The European film scene is very much alive with its unique display of cinematic depiction and storytelling. Emin Alper and Tolga Karaçelik are two of Turkey’s most recognized award-winning film directors. Their work speaks for itself. Alper and Karaçelik were featured guests on The Gusto Project and engaged in an in-depth discussion with then host Johnathan Andrews, about the thought processes that go into making a film and how to execute thoroughly, the desired outcome. Both men have proved and are proving to be a driving force in not just Turkish cinema but cinema as a whole.
Karaçelik studied Law at the University of Istanbul. However, his real passion lied in poetry and writing short stories. In addition, Karaçelik has also directed music videos and served as DOP (Director of Photography) on a documentary feature. Karaçelik’s debut feature Toll Booth (2010) was screened at the 47th Atalya “Golden Orange” International Film Festival and was screened in more than 35 cities across the US and Canada. Toll Booth (2010) also earned an award for Best Debut Film at the Atalya Festival. The film tells the story of a hermit-like toll booth operator and his stresses and struggles he encounters. Other films would follow. The psychological thriller Ivy (2015), surrounds a group of crew members stuck on board a ship. As time lingers they all begin to slowly lose their minds. The film won numerous awards at the Sundance Film Festival which included Best Screenplay and Best Director. A dark comedy called Butterflies is currently in the works and set to be released in 2017.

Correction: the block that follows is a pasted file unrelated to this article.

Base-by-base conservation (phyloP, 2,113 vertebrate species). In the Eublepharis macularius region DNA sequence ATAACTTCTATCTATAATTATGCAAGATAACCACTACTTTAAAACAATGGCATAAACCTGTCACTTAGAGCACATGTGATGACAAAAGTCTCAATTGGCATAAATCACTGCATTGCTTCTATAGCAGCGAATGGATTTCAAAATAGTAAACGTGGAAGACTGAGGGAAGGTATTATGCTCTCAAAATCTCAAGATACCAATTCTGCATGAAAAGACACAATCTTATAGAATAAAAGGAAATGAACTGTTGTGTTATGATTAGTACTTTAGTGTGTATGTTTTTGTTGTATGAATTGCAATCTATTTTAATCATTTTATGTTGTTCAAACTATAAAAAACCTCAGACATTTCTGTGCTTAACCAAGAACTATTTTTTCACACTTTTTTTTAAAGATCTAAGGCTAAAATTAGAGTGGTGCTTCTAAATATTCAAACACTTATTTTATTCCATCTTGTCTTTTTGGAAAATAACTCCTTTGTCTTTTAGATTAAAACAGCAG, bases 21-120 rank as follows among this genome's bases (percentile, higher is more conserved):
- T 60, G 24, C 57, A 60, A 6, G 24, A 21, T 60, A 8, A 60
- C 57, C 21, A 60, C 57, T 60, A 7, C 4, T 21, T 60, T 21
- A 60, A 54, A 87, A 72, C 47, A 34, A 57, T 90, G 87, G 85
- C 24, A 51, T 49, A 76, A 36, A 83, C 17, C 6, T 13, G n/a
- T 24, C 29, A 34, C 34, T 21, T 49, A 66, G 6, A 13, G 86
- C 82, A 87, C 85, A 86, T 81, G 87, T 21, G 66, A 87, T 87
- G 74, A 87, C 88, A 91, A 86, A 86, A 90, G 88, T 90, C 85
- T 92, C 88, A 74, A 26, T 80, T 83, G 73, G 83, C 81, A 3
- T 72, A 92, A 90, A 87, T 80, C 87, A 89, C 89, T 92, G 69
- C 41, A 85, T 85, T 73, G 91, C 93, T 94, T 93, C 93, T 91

Whilst studying Economics at university Emin Alper was a part of a cinema club. Along with friends, he also published the film magazine “Görüntü”. It was after watching Time of the Gypsies (1988) by Emir Kusturica that Alper’s love for cinema really began to develop. His (Alper) directorial debut Beyond the Hill (2012) is the story of “the repressed violence and projections of a Turkish family on holiday." The film can also be described as an unsettling family drama, as the story takes place in the wilderness and depicts one family up against another. Beyond the Hill (2012) was awarded the Caligari Film Prize in the 62nd Berlinale. It also picked up the award for Best Film at the Asia Pacific Screen Awards. Frenzy (2014), Alper’s second feature film, is a political thriller that follows a recently released convict who is forced into becoming a police informant and gather intelligence on suspected terrorist activity. The film won the Special Jury Prize at the 72nd Venice International Film Festival. Alper defines his style as “paranoia and dream versus reality.” With such a cinematic signature, Alper is bound to leave his mark and effect on most.
Emin Alper and Tolga Karaçelik are living proof that the art of cinematic fantasy knows no bounds. Indeed, the visual arts allow for imagination i.e. the power to dream. What could be more valuable?